Fire breathing

Fire breathing is the act of creating a fireball by breathing a fine mist of fuel over an open flame. Proper technique and the correct fuel create the illusion of danger to enhance the novelty of fire breathing, while reducing the risk to health and safety. When using the correct fuel, it will only light when sprayed into a fine mist increasing the surface area of the fuel so that the fuel/oxygen/heat ratio is balanced enough to cause combustion. Safety Performing with fire has many inherent risks. Having an actively spotting trained safety assistant with an appropriate fire blanket and fire extinguisher is an appropriate best practice when fire breathing and is a mandatory clause in most insurance policies for professional fire breathers.[1][2] [edit]Training The vast majority of professional fire-breathers are apprenticed by a seasoned professional and it is strongly recommended that teaching oneself is avoided due to the extreme risks. Most people who are taught fire breathing and eating skills are seasoned performers in their own right and are taught under the condition that the skills are not passed on until they become a recognized fire performer in their own right. Virtually all recorded incidents of serious injury by fire breathing involve untrained individuals, often while under the influence of alcohol. Using an incorrect fuel is usually a strong contributing factor. [edit]Flash point To increase safety, fire breathers must avoid highly combustible fuels such as alcohol, spirit-based fuels, and most petrochemicals, instead using safer combustibles with a higher flash point (>50 C). Due to its relatively safe (~90 C) flash point, paraffin, or highly purified lamp oil, is the preferred fuel for fire breathing. Although corn starch has been cited as a non-toxic fuel, the hazards of inhalation increase t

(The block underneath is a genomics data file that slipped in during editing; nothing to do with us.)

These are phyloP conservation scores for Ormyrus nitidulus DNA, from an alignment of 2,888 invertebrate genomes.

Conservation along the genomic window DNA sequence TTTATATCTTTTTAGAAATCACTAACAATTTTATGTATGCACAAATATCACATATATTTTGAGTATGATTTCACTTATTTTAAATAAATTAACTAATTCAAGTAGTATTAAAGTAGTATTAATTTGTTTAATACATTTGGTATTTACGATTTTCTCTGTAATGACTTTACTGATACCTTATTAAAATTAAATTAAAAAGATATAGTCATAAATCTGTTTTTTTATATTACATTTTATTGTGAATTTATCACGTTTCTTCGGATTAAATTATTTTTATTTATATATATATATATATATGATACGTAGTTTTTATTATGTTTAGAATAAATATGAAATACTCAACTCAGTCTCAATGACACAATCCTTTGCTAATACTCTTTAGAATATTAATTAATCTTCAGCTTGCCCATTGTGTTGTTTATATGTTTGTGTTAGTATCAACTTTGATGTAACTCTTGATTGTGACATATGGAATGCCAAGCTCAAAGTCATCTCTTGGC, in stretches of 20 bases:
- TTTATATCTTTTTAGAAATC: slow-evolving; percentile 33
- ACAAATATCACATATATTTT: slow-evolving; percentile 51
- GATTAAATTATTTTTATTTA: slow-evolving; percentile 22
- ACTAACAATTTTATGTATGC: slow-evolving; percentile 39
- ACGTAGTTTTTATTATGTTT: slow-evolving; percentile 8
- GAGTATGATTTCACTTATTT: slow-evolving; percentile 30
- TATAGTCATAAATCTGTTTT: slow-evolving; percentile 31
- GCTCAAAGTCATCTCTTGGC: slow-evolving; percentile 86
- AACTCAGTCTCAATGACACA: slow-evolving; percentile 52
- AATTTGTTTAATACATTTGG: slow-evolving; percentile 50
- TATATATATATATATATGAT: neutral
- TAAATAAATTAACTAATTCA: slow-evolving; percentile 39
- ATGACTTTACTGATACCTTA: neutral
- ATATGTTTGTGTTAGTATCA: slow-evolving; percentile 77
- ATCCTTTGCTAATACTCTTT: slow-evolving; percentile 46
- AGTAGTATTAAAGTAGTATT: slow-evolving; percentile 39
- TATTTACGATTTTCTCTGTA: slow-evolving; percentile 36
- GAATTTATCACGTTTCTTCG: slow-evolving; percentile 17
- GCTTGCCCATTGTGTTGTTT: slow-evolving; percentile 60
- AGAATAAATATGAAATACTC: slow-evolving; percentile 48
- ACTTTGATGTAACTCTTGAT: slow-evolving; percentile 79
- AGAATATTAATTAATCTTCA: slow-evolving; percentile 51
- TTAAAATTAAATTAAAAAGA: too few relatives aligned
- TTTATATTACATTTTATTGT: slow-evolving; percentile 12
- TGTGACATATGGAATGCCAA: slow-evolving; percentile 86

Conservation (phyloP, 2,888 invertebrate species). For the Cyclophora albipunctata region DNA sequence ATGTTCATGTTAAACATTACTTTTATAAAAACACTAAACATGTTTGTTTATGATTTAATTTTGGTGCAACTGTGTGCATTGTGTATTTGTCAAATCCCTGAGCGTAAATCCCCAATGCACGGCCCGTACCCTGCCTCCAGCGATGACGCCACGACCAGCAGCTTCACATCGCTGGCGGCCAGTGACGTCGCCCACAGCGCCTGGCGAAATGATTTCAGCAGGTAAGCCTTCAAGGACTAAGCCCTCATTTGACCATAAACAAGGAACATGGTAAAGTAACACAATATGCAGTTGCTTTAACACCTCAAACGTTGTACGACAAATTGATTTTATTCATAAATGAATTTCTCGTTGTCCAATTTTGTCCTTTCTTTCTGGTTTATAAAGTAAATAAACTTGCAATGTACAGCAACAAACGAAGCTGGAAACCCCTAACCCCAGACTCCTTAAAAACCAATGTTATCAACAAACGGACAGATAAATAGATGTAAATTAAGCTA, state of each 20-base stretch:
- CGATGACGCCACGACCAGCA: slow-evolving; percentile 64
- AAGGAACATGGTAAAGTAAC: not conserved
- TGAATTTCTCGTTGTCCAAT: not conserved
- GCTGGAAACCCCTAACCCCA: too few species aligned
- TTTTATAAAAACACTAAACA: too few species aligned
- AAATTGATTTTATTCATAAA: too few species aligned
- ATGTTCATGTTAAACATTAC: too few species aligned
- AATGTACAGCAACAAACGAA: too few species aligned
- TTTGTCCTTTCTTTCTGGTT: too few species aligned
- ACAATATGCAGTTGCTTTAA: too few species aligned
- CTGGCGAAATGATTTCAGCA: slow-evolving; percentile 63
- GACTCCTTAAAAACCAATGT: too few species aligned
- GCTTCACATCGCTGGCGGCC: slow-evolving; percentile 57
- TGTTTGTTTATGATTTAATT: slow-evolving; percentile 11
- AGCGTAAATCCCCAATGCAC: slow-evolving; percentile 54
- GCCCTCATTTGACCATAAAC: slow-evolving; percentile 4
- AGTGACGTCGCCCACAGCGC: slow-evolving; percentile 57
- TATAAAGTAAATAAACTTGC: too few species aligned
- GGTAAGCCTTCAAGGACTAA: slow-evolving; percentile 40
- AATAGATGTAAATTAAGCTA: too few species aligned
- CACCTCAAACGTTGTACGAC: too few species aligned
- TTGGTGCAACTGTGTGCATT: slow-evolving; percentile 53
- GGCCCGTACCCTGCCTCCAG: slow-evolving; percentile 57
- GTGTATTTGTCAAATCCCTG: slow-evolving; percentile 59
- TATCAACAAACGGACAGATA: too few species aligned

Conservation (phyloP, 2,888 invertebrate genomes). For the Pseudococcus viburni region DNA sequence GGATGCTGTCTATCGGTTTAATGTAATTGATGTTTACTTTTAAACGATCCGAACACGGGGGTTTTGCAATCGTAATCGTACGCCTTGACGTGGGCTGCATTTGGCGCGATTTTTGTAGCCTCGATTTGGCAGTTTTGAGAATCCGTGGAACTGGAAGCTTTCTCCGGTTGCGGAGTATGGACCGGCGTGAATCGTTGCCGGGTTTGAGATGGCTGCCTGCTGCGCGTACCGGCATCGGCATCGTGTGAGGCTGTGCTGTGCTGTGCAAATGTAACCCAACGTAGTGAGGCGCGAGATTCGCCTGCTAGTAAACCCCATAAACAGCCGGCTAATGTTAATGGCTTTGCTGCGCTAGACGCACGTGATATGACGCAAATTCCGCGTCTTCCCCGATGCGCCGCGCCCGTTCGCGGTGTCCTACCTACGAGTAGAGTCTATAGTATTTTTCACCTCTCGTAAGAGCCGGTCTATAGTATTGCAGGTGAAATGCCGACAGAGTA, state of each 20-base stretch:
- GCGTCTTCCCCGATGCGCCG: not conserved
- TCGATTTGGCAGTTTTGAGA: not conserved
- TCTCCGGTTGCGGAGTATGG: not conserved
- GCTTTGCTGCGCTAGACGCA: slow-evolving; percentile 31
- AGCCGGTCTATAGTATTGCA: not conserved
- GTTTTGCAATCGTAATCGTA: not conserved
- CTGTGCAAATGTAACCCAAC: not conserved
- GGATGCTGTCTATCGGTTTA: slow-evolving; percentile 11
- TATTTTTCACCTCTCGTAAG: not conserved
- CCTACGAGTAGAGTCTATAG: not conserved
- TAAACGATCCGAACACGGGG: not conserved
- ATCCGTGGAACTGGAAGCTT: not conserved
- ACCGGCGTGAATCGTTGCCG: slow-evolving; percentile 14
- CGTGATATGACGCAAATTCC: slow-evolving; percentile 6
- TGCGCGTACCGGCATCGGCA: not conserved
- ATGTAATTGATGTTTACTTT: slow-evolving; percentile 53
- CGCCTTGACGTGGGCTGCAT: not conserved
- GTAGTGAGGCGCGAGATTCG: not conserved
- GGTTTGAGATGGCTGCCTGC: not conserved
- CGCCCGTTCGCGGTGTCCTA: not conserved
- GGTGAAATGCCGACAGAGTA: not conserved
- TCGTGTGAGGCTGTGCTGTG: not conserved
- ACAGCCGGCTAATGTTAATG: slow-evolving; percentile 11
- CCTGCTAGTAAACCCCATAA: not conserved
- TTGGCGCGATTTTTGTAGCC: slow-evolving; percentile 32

e potential risk of lung infections. [edit]Wind Determining wind direction is extremely important when fire breathing. To determine the wind direction a fire breather will watch the flame on their torch and only breathe downwind. Breathing fire in high wind, or unpredictable wind, is not recommended. Many professional fire breathers/eaters will only perform indoors (with appropriate insurance and safety checks) as this removes the wind as a factor. Self-ignition With fire breathing, the greatest risk of self-ignition (lighting the clothing or costume) comes from using lower flash point fuels (like white gas) on the fire breathing torch. Untreated 100% cotton clothing is adequate for most experienced fire performers. Polyester clothing is not recommended, as it can easily melt, drip and stick to the skin when ignited. Flame-resistant treated cotton (i.e., Westex's INDURA fibre) or synthetic aramid-type fibre (i.e., DuPont's NOMEX fibre) long-sleeve shirts and trousers are recommended for fire performers (in general) who use the more combustible fuels on their torches. Non-flammable materials such as metal and leather are often recommended as costume choices, but as a lot of 'body-burning' techniques require bare skin it is often said that the less clothing worn the better.[by whom?] Many performers perform topless and it is not unknown for performers to perform almost or completely naked, usually female performers. This is usually not meant as an overtly sexual act but rather it increases the amount and variety of different techniques that can be utilised; with no clothing (or body hair) there is a markedly reduced risk of injury, especially to novice performers. Body painting is often used with nude fire performers in lieu of a costume, sometimes to give the impression that the performer is actually wearing a costume.